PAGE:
Whispering and avoiding predators!
A number of studies show that in different species of baleen whales, mothers and their offspring communicate in a very special way: they whisper…
Compared to when she communicates with other adults, a mother communicating with her calf will use lower amplitude sounds, i.e. sounds that are less loud in terms of decibels. The calf also uses lower amplitude sounds. This appears to be the case for humpback whales and southern right whales, and the findings of a recent study suggest that whispering might also be used by North Atlantic right whales.
What might be the benefit of whispering for mothers and their calves?
Researchers working on these studies hypothesize that whispering might be a predatory avoidance behaviour to protect calves.
Many animals use avoidance behaviours in order to protect their young against predators. For example, if a fox approaches, the female killdeer feigns a broken wing and calls repeatedly as she moves as far away as possible from her chicks. This behaviour helps keep the predator away from the young, which are still unable to fly. The vole’s sharp sense of smell allows it to detect the presence of predators and thus avoid mating and rearing its young in a hostile territory.
In baleen whales, although calves are usually already large at birth (about 2 m for the smallest species), their inexperience, slow speed in the water and their size compared to adult killer whales (6-9 metres) and some large sharks can make them ideal prey. Whales mainly use sound to communicate. Potential predators of baleen whales can detect them by hearing the sounds they produce. Whispering is therefore likely a perfectly suited behaviour to the way their predators locate them and which would still allow them to continue to communicate.
How did researchers discover these whispers?
Studies on this kind of behaviour do not necessarily use the same protocols, but are based on the same process: a comparison of sound production between nursing females (and sometimes their calves, if possible) and non-nursing individuals.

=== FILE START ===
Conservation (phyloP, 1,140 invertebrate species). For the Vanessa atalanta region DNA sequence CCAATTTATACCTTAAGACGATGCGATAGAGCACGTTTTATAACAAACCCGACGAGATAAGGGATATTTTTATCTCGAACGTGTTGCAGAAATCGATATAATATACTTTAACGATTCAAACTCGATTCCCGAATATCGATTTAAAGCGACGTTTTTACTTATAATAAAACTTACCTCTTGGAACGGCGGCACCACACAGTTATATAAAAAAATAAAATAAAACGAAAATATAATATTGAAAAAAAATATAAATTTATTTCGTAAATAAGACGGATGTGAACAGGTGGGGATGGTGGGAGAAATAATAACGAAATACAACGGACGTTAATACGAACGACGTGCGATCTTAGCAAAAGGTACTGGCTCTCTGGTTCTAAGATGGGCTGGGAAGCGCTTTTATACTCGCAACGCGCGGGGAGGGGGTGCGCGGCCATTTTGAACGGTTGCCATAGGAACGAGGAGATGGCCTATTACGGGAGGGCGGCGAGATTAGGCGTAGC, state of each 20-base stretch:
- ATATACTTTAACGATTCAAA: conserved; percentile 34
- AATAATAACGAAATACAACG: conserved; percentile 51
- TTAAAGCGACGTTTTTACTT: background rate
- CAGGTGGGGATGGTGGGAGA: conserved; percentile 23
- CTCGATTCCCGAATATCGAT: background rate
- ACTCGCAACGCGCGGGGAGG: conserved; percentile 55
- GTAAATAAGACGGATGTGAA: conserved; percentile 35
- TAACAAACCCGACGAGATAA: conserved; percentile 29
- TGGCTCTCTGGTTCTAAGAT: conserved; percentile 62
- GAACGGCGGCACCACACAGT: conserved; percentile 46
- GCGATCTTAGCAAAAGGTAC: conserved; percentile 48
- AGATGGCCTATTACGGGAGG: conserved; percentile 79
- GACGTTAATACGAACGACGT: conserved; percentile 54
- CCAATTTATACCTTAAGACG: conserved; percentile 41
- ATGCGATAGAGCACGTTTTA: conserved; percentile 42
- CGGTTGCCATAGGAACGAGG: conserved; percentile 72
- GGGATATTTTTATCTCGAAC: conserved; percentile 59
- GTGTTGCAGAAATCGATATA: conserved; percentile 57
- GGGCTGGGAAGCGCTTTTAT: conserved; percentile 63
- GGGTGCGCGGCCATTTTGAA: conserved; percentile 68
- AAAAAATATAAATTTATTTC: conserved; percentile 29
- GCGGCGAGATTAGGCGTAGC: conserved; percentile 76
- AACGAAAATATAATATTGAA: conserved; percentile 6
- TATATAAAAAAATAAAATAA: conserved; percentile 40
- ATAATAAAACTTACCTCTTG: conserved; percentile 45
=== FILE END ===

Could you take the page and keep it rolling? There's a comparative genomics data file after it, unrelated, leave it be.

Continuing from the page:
With regard to the most recent North Atlantic right whale survey, the protocol consist of placing a sound-recording tag on different individuals, including lactating females and non-lactating individuals. The tags are retrieved and the recordings are studied.
This study reports that the rate of low-amplitude sounds produced by lactating females is much greater than those produced by non-lactating individuals. The humpback study reports a significant amount of low-amplitude sound production between mothers and their calves. The study on southern right whales also indicates that lactating females produce few sounds, and when they do, they are mostly of low amplitude.
The results of these studies are very interesting for a number of reasons. Firstly, they could play an important role in decision-making for the shipping industry and the protection a number of whale species. The fact that mother-calf pairs whisper to communicate leads researchers to wonder whether shipping-related noise pollution could increase the risk of mother-calf separation. Indeed, boat engines can sometimes produce high-amplitude sounds that could mask the soft sounds emitted by mothers and their calves. Additionally, shipping vessels often emit sounds of the same frequencies as those produced by baleen whales, further aggravating the risk of interrupting communication between a mother and her newborn. This could have a significant impact on whale species that use whispering behaviour.
These results also raise other questions: Might there be other selective benefits associated with whispering between mothers and their calves in baleen whales? What other avoidance behaviours might exist in whales?